The last clause is interpreted here to mean a crucial role for India in training Iraq’s army and police. Such a role would be especially valuable to Washington in case it decides to reduce the number of troops deployed in Iraq.
More generally, the joint collaboration idea fits in with outsourcing “low-end” operations in Asia, such as peace-keeping, search and rescue, humanitarian assistance, disaster relief, and high-value cargo escort. Washington would like Indian naval ships to escort U.S. warships through the Malacca Straits.
Recently, a visiting U.S. official explained the rationale of India-U.S. collaboration in a closed-door briefing in India: “The worst outcome” for Washington is “an Asia from which we are excluded.” The key challenge for the United States, he said, is to prevent any other power “from dominating a given region … If I were China … I’d be working on kicking the United States out of Asia … Right now, we have a lot of alliances but … no architecture embedding us in Asia …” The new agreement enables just such embedding.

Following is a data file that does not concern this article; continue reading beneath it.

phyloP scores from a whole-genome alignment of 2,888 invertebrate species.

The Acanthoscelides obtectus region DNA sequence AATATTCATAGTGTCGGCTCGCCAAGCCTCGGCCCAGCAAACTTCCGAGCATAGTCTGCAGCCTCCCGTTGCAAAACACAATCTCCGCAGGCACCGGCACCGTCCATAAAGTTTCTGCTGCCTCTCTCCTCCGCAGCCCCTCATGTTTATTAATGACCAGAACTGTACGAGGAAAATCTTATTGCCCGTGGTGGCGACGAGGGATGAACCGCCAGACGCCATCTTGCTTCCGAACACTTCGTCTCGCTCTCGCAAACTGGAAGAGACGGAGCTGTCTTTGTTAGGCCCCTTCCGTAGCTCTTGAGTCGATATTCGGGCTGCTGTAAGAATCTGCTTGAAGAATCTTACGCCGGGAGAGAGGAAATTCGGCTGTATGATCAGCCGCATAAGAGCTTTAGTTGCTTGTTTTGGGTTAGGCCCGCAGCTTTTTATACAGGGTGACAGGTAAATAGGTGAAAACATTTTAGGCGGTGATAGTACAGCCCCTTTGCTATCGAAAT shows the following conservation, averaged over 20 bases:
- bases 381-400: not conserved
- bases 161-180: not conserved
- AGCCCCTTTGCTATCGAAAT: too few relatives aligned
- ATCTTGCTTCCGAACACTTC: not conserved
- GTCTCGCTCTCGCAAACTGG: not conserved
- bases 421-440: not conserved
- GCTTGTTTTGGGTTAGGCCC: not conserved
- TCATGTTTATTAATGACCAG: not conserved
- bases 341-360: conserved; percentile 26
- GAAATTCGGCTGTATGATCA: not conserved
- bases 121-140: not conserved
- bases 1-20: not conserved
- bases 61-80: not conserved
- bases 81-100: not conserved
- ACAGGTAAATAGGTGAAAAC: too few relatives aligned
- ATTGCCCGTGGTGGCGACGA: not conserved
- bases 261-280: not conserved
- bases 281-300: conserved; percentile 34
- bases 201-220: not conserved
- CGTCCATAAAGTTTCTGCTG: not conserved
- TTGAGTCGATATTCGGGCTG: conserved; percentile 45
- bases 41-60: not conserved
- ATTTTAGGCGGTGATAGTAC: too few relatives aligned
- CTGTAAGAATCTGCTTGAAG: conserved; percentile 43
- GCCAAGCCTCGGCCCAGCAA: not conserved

The United States has long eyed India’s substantial military manpower. Washington wants to appropriate Indian troops as foot-soldiers in its global operations—much in the manner the British-Indian army was exploited to expand the Empire into the Middle East and Afghanistan.
A New Strategic Partnership?
“The Indo-U.S. Military Relationship: Expectations and Perceptions,” an October 2002 report commissioned by the Pentagon, lays out U.S. leaders’ perceptions of military cooperation with India, based on in-depth interviews with 40 senior serving U.S. officials. It concludes: “U.S. military seeks a competent military partner that can take on more responsibility for low-end operations in Asia … which will allow the U.S. military to concentrate its resources on high-end fighting missions.”